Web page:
Obama: Skills and training as valuable as college degree

Promoting the steps his administration is taking to boost job skills training, President Obama on Thursday argued a manufacturing apprenticeship could be more valuable than a degree in art history.

“Nothing wrong with an art history degree,” Mr. Obama joked at a General Electric facility in Waukesha, Wis., near Milwaukee. But, he added seriously, “You can make a really good living and have a great career without having a four-year college education, having the skills and training that you need.”

The president said the youth apprenticeship and adult education programs in Wisconsin -- such as the programs that the GE facility has relied on to train its workers -- should serve as a model for the country and noted that he’s tasked Vice President Joe Biden to conduct a review of federal training programs to find ways to reform them. The president first laid out his executive plans to reform job training programs in his State of the Union address Tuesday night.

Mr. Obama said the nation should move away from “train and pray” programs that give people skills that may or may not lead to a job. “What we need to do is look at where are the jobs and take a job-driven approach to training,” he said. “That’s what you’re doing here in Wisconsin.”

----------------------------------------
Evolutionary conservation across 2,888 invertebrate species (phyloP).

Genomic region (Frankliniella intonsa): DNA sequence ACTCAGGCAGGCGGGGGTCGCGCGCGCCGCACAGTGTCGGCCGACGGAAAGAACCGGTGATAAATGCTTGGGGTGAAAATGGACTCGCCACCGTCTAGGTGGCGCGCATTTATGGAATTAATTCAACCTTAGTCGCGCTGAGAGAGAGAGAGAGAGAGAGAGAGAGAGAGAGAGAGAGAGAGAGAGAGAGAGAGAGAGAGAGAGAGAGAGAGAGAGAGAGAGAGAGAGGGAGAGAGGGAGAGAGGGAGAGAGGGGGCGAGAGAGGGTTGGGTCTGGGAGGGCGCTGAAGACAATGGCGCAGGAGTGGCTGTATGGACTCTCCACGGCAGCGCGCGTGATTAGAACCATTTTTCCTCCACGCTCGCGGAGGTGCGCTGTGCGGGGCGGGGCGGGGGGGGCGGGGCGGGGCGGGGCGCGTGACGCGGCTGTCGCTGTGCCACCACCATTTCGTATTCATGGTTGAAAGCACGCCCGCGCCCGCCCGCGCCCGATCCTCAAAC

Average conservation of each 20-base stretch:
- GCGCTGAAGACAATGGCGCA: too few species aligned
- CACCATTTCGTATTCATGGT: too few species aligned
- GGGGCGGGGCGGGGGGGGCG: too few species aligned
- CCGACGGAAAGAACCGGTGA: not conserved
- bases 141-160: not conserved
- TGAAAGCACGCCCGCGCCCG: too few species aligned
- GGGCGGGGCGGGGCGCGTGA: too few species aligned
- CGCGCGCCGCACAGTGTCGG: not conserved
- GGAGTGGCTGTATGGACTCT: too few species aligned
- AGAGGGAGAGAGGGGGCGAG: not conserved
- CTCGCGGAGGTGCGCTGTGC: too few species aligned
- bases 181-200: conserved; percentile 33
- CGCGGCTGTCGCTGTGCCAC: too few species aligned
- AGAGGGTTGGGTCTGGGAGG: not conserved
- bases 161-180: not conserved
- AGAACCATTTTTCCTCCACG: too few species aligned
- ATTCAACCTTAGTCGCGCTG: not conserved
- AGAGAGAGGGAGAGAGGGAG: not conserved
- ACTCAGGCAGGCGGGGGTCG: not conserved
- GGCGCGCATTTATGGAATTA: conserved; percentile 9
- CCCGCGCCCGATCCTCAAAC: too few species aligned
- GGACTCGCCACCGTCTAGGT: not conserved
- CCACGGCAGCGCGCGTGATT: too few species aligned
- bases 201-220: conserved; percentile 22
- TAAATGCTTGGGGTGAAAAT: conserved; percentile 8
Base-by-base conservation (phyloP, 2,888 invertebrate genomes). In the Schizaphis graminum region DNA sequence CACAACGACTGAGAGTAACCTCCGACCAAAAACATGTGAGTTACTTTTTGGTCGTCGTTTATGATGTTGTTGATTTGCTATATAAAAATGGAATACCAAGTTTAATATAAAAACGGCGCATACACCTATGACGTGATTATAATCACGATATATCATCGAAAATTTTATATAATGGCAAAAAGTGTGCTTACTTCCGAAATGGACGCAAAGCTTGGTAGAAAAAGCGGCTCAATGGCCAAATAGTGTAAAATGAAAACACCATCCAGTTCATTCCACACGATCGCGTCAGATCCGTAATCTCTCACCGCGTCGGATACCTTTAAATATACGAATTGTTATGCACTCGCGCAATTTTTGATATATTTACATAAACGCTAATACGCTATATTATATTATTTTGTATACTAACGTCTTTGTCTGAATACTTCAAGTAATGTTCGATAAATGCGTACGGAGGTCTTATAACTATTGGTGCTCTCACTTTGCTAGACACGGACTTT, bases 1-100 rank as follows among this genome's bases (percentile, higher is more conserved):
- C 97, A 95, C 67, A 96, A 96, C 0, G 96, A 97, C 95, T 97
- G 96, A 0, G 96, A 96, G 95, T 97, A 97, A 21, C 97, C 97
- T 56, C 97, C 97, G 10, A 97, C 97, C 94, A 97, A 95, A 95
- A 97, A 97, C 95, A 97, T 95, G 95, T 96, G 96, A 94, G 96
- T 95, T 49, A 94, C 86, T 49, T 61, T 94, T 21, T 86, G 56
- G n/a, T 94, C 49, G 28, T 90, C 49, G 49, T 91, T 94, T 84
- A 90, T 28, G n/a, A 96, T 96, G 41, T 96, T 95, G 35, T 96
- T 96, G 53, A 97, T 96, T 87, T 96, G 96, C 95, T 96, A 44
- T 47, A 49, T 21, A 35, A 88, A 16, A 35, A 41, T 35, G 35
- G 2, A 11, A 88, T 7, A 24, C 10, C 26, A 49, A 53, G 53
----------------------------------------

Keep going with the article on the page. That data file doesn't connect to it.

The administration is also putting the final $500 million of a community college training fund toward a grant competition that will reward partnerships between community colleges and employers.

Restoring opportunity to Americans, Mr. Obama said, is “the defining project of our generation, what we have to tackle right now, what will drive me until I wave goodbye.”

Noting that people in need of job skills don’t have time to wait for Congress, Mr. Obama said of the legislative branch, “I want to work with them, but I can’t wait for them.”

He urged Congress to raise the minimum wage, remarking, “Nobody who works full time should ever have to raise a family in poverty.”

Later in the day Mr. Obama will travel to Nashville, Tenn. to continue promoting the agenda he laid out in his State of the Union address.